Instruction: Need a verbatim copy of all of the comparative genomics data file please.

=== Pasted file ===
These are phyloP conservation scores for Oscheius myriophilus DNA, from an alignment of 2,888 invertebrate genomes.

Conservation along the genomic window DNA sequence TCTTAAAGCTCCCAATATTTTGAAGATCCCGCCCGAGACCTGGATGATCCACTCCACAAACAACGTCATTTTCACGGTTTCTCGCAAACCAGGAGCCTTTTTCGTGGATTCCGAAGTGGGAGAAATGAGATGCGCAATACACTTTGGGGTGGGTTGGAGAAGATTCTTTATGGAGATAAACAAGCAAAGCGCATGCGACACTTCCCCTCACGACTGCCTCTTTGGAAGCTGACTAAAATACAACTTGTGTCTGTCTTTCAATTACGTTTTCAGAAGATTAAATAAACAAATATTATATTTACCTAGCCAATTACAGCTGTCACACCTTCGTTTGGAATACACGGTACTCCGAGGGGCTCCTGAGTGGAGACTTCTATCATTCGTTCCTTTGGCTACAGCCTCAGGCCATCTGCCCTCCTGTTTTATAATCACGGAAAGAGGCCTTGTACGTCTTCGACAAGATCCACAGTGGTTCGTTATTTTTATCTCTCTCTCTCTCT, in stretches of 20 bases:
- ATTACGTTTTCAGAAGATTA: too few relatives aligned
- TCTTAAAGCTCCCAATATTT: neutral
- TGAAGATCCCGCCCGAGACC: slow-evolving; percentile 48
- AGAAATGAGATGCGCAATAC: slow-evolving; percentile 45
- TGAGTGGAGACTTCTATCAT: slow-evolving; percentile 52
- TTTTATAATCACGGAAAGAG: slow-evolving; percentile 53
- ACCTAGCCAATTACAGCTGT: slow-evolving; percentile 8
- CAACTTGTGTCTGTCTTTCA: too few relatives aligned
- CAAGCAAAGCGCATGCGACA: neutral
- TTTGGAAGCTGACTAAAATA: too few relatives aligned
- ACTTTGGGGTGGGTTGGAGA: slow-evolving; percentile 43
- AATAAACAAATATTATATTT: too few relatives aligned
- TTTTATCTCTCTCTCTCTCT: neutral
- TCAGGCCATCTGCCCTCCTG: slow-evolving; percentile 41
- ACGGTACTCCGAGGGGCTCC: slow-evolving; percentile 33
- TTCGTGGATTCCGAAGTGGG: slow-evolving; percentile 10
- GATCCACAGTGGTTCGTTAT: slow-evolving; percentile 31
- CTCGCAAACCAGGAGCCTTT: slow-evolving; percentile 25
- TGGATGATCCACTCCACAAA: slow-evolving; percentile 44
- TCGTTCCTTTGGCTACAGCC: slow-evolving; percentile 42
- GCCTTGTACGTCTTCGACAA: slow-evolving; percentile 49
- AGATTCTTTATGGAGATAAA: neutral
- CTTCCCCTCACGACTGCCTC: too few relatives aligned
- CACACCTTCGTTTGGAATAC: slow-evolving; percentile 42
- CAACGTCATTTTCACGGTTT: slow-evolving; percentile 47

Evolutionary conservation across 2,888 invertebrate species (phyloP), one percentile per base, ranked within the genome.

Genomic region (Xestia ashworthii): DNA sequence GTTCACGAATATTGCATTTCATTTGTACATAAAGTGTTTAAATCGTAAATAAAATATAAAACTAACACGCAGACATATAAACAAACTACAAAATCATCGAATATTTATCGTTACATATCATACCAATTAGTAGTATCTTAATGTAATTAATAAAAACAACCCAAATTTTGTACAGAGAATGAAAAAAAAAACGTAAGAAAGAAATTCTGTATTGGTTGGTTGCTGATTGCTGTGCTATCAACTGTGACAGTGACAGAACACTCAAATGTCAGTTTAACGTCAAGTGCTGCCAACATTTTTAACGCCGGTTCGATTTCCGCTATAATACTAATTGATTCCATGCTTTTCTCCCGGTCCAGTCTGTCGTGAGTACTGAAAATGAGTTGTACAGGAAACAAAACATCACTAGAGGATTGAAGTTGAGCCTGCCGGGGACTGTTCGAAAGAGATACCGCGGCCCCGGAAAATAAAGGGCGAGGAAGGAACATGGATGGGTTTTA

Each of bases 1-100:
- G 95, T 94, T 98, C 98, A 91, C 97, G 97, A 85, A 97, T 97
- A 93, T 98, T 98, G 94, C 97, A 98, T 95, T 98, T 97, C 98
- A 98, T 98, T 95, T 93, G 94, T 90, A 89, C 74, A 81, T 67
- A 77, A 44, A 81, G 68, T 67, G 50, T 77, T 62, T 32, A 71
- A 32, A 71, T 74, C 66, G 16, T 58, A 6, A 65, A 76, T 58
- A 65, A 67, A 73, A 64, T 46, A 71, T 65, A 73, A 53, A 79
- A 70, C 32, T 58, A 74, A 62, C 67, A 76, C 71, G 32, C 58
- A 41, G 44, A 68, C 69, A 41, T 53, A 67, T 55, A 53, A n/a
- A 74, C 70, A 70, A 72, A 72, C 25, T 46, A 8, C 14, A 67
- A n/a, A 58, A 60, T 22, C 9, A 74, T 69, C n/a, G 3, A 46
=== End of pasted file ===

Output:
These are phyloP conservation scores for Oscheius myriophilus DNA, from an alignment of 2,888 invertebrate genomes.

Conservation along the genomic window DNA sequence TCTTAAAGCTCCCAATATTTTGAAGATCCCGCCCGAGACCTGGATGATCCACTCCACAAACAACGTCATTTTCACGGTTTCTCGCAAACCAGGAGCCTTTTTCGTGGATTCCGAAGTGGGAGAAATGAGATGCGCAATACACTTTGGGGTGGGTTGGAGAAGATTCTTTATGGAGATAAACAAGCAAAGCGCATGCGACACTTCCCCTCACGACTGCCTCTTTGGAAGCTGACTAAAATACAACTTGTGTCTGTCTTTCAATTACGTTTTCAGAAGATTAAATAAACAAATATTATATTTACCTAGCCAATTACAGCTGTCACACCTTCGTTTGGAATACACGGTACTCCGAGGGGCTCCTGAGTGGAGACTTCTATCATTCGTTCCTTTGGCTACAGCCTCAGGCCATCTGCCCTCCTGTTTTATAATCACGGAAAGAGGCCTTGTACGTCTTCGACAAGATCCACAGTGGTTCGTTATTTTTATCTCTCTCTCTCTCT, in stretches of 20 bases:
- ATTACGTTTTCAGAAGATTA: too few relatives aligned
- TCTTAAAGCTCCCAATATTT: neutral
- TGAAGATCCCGCCCGAGACC: slow-evolving; percentile 48
- AGAAATGAGATGCGCAATAC: slow-evolving; percentile 45
- TGAGTGGAGACTTCTATCAT: slow-evolving; percentile 52
- TTTTATAATCACGGAAAGAG: slow-evolving; percentile 53
- ACCTAGCCAATTACAGCTGT: slow-evolving; percentile 8
- CAACTTGTGTCTGTCTTTCA: too few relatives aligned
- CAAGCAAAGCGCATGCGACA: neutral
- TTTGGAAGCTGACTAAAATA: too few relatives aligned
- ACTTTGGGGTGGGTTGGAGA: slow-evolving; percentile 43
- AATAAACAAATATTATATTT: too few relatives aligned
- TTTTATCTCTCTCTCTCTCT: neutral
- TCAGGCCATCTGCCCTCCTG: slow-evolving; percentile 41
- ACGGTACTCCGAGGGGCTCC: slow-evolving; percentile 33
- TTCGTGGATTCCGAAGTGGG: slow-evolving; percentile 10
- GATCCACAGTGGTTCGTTAT: slow-evolving; percentile 31
- CTCGCAAACCAGGAGCCTTT: slow-evolving; percentile 25
- TGGATGATCCACTCCACAAA: slow-evolving; percentile 44
- TCGTTCCTTTGGCTACAGCC: slow-evolving; percentile 42
- GCCTTGTACGTCTTCGACAA: slow-evolving; percentile 49
- AGATTCTTTATGGAGATAAA: neutral
- CTTCCCCTCACGACTGCCTC: too few relatives aligned
- CACACCTTCGTTTGGAATAC: slow-evolving; percentile 42
- CAACGTCATTTTCACGGTTT: slow-evolving; percentile 47

Evolutionary conservation across 2,888 invertebrate species (phyloP), one percentile per base, ranked within the genome.

Genomic region (Xestia ashworthii): DNA sequence GTTCACGAATATTGCATTTCATTTGTACATAAAGTGTTTAAATCGTAAATAAAATATAAAACTAACACGCAGACATATAAACAAACTACAAAATCATCGAATATTTATCGTTACATATCATACCAATTAGTAGTATCTTAATGTAATTAATAAAAACAACCCAAATTTTGTACAGAGAATGAAAAAAAAAACGTAAGAAAGAAATTCTGTATTGGTTGGTTGCTGATTGCTGTGCTATCAACTGTGACAGTGACAGAACACTCAAATGTCAGTTTAACGTCAAGTGCTGCCAACATTTTTAACGCCGGTTCGATTTCCGCTATAATACTAATTGATTCCATGCTTTTCTCCCGGTCCAGTCTGTCGTGAGTACTGAAAATGAGTTGTACAGGAAACAAAACATCACTAGAGGATTGAAGTTGAGCCTGCCGGGGACTGTTCGAAAGAGATACCGCGGCCCCGGAAAATAAAGGGCGAGGAAGGAACATGGATGGGTTTTA

Each of bases 1-100:
- G 95, T 94, T 98, C 98, A 91, C 97, G 97, A 85, A 97, T 97
- A 93, T 98, T 98, G 94, C 97, A 98, T 95, T 98, T 97, C 98
- A 98, T 98, T 95, T 93, G 94, T 90, A 89, C 74, A 81, T 67
- A 77, A 44, A 81, G 68, T 67, G 50, T 77, T 62, T 32, A 71
- A 32, A 71, T 74, C 66, G 16, T 58, A 6, A 65, A 76, T 58
- A 65, A 67, A 73, A 64, T 46, A 71, T 65, A 73, A 53, A 79
- A 70, C 32, T 58, A 74, A 62, C 67, A 76, C 71, G 32, C 58
- A 41, G 44, A 68, C 69, A 41, T 53, A 67, T 55, A 53, A n/a
- A 74, C 70, A 70, A 72, A 72, C 25, T 46, A 8, C 14, A 67
- A n/a, A 58, A 60, T 22, C 9, A 74, T 69, C n/a, G 3, A 46